Ray Bradbury American Literature Analysis
Literary critic David Mogen has characterized well the central motif of Ray Bradbury’s fiction: joyous absorption in the experience of living. In each of his major works, this joy in living plays a crucial role. Mogen sees this attitude in Bradbury’s own life—in his prolific career with its many directions and in his nonfiction accounts of his life and career. One could guess this about Bradbury merely by looking at his book titles, not only those that recommend enthusiastic exploration or offer medicines for melancholy but also those that are drawn from visionary poets such as Walt Whitman and William Butler Yeats.
The dominant thematic note in Bradbury’s fiction is a kind of hopefulness for humanity. Mogen and another critic, Gary K. Wolfe, have noted that Bradbury’s optimism has roots in two major Western myths that have been important to many American writers: the frontier and the Garden of Eden. For Bradbury, the stars are the new frontier, humanity’s next field of exploration and expansion. The stars also become a new Eden, an extension of the hope for new beginnings that idealistic explorers saw in America and that F. Scott Fitzgerald so eloquently captured in his description of the “fresh, green breast of the new world” at the end of a novel Bradbury admired, The Great Gatsby (1925).
Mogen sums up Bradbury’s hopefulness by describing him as a visionary “who believes the human race will conquer death through spiritual rebirth in unearthly new frontiers.” Bradbury’s readers are aware of the dark elements in his fiction, however: the tales of terror collected in The October Country, the threatening ravine that cuts through Green Town, and the technological dystopias (of which Fahrenheit 451 is the main example). Bradbury is acutely aware that human beings are capable of evil and contain darkness. He seems to see humanity as destined ultimately for transcendence of the kind described by nineteenth century American Romantic authors such as Whitman and Ralph Waldo Emerson, in which humanity approaches becoming godlike. Yet Bradbury also sees humanity in the present as blind to its best interests, selfish, turning technology to destructive rather than creative and imaginative ends, in continuous danger of self-destruction.
In a discussion of The Halloween Tree (1972), a lesser-known fable for young readers, Mogen illustrates what Bradbury sees as one of the greatest dangers facing modern humanity, the paralysis of imagination before the fear of death. This is also one of the main themes of Fahrenheit 451, and it appears in many of Bradbury’s works. The purpose of the tale of terror, for Bradbury, is to help the individual human imagination symbolically confront its mortality. If people fail to face and deal with their deaths, they become the victims of terror, and the results of this victimization often include a drive for meaningless power and the impulse to impose a single order upon human experience.
In several of his works, this imposition of order appears as attempts to turn off the imagination, which is a source of multiple ideas of order. Fahrenheit 451 offers a vivid picture of a society so afraid of death that it attempts to be a happiness machine, filling people’s lives with empty, supposedly painless electronic stimuli and censoring all the great ideas and great books in the history of civilization. While such a society believes that it is escaping death somehow, it is in fact running directly toward death in the form of a military holocaust. The two major Green Town novels, Dandelion Wine and Something Wicked This Way Comes, show individuals facing death and the temptation to grasp evil power to evade death.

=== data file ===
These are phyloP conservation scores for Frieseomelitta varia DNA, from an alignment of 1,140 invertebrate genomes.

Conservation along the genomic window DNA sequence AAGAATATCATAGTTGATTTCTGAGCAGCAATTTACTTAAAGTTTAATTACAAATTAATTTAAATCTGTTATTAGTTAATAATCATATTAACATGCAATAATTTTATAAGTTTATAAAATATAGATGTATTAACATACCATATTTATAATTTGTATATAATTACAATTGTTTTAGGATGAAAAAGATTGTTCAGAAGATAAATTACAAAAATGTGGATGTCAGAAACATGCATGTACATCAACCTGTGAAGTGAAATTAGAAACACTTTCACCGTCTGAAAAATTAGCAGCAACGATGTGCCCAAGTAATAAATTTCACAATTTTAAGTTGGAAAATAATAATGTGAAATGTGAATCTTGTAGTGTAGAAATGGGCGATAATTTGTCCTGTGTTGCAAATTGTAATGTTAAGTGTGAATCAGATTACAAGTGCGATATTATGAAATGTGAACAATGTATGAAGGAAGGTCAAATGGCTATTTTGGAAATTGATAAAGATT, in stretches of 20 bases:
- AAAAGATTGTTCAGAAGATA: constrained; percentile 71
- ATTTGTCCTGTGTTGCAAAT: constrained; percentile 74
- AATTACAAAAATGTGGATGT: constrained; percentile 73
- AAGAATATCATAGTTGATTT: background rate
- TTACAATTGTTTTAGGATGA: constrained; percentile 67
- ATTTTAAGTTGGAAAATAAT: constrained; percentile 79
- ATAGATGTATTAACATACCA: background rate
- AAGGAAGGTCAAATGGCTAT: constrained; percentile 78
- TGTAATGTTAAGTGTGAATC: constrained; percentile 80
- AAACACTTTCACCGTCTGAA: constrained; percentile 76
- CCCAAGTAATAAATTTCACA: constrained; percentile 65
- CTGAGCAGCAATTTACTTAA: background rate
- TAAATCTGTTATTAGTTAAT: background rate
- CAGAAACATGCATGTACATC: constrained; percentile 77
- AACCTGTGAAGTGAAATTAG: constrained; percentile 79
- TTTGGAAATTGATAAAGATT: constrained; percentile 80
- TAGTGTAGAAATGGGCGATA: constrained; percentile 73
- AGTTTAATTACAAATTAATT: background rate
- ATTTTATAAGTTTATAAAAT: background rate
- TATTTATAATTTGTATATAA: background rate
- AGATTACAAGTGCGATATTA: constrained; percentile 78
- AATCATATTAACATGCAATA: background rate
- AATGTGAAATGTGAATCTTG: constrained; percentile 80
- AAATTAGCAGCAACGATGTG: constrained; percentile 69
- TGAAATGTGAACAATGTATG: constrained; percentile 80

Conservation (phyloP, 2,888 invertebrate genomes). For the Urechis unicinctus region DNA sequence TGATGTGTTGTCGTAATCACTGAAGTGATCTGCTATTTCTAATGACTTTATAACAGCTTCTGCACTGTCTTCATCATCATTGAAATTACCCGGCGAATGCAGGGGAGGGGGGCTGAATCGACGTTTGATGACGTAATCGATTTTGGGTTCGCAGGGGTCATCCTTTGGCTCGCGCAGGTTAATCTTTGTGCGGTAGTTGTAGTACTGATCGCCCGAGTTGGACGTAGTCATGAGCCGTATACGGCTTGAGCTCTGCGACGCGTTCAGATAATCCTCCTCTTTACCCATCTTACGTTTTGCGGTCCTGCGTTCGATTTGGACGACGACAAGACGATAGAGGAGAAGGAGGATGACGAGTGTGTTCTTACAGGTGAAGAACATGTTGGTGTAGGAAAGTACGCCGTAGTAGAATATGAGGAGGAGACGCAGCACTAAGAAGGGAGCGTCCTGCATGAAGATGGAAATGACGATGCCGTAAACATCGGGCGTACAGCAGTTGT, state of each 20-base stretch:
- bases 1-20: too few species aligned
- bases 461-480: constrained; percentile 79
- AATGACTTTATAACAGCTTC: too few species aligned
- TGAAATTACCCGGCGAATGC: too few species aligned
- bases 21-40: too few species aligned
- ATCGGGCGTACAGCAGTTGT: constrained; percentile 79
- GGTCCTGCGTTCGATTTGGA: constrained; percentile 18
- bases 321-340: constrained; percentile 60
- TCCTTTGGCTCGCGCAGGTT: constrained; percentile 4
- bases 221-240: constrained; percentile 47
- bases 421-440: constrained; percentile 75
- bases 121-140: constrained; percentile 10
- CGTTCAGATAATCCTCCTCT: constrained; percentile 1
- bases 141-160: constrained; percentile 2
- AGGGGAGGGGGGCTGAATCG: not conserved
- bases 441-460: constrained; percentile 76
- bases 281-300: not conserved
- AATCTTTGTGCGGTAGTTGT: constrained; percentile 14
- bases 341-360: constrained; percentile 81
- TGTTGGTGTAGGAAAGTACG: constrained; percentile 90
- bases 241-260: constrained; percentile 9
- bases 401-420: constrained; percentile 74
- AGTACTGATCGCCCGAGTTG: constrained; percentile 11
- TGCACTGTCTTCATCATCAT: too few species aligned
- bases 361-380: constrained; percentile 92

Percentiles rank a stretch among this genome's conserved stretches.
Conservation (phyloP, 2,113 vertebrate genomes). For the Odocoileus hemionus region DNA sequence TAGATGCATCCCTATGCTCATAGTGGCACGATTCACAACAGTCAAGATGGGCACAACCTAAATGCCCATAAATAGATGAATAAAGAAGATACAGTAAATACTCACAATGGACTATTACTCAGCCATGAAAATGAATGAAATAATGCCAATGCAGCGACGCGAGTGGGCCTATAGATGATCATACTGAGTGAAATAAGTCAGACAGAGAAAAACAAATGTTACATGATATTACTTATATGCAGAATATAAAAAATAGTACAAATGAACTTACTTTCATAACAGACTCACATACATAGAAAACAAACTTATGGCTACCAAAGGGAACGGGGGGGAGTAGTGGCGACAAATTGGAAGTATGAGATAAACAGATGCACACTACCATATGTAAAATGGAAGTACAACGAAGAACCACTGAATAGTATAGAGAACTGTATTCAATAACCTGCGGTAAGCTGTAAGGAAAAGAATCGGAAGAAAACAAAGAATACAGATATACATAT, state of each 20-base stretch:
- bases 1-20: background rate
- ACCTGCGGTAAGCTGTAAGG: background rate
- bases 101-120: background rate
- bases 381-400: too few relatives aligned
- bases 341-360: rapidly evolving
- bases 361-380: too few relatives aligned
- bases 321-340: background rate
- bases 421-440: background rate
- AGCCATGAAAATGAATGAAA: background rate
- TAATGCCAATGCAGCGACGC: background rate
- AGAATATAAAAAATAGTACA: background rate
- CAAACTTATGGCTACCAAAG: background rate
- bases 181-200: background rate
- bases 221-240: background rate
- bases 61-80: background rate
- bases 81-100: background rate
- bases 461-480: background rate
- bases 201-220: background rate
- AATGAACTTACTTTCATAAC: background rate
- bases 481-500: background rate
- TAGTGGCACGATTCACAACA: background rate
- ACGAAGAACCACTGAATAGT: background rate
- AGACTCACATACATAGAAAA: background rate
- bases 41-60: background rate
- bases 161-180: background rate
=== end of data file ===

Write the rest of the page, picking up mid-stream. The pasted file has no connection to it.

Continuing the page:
Bradbury’s works show his optimistic faith in a fulfilling human destiny in some future time and place, and they also show his understanding of the barriers that humanity must overcome on its journey to this destiny and of the human limitations people are likely to carry with them into any future.
The Martian Chronicles
First published: 1950
Type of work: Short stories
Americans explore and colonize Mars, then abandon the colony. When atomic war breaks out on Earth, a few refugees return to Mars after Earth civilization is destroyed.
In the 1940’s, Bradbury had established himself as a highly popular short-story writer. When a Doubleday editor encouraged him to try connecting some of his stories into a unified, novelistic collection, Bradbury quickly responded with The Martian Chronicles, a group of stories about people from Earth colonizing Mars.
The idea of the colonization of Mars had long fascinated Bradbury. When he produced The Martian Chronicles, he had published more than ten Martian stories, and he continued to produce more after the book was published. This book became the first of several Bradbury works that are called novels not because they have the traditional plot characteristics of the novel but because they are somewhat unified collections of related stories, rather like Sherwood Anderson’s Winesburg, Ohio (1919). Bradbury repeated this form with varying success in The Illustrated Man (1951) and Dandelion Wine.
The Martian Chronicles is an apt title. Bradbury structured the book as a loose chronicle, beginning in 1999 with the first expedition to Mars and ending in 2026, with what is probably the last. The chronological ordering establishes a strong forward movement in the first one-third of the book, which deals with four exploratory expeditions from 1999 to 2001. Roughly the middle one-third contains stories and episodes which, though placed from 2001 to 2005, are not very sequential. They seem more like a gathering of incidents illustrating aspects of a colonial period. The final third of the book, though it spans 2005 to 2026, really concentrates on the beginning and the end of this period. In 2005, atomic war begins to destroy Earth civilization, draws most of the Martian colonists back to their home planet, and effectively brings an end to space travel. In 2026, Earth is devastated, but a remnant of idealists from Earth escapes to Mars, hoping to start over.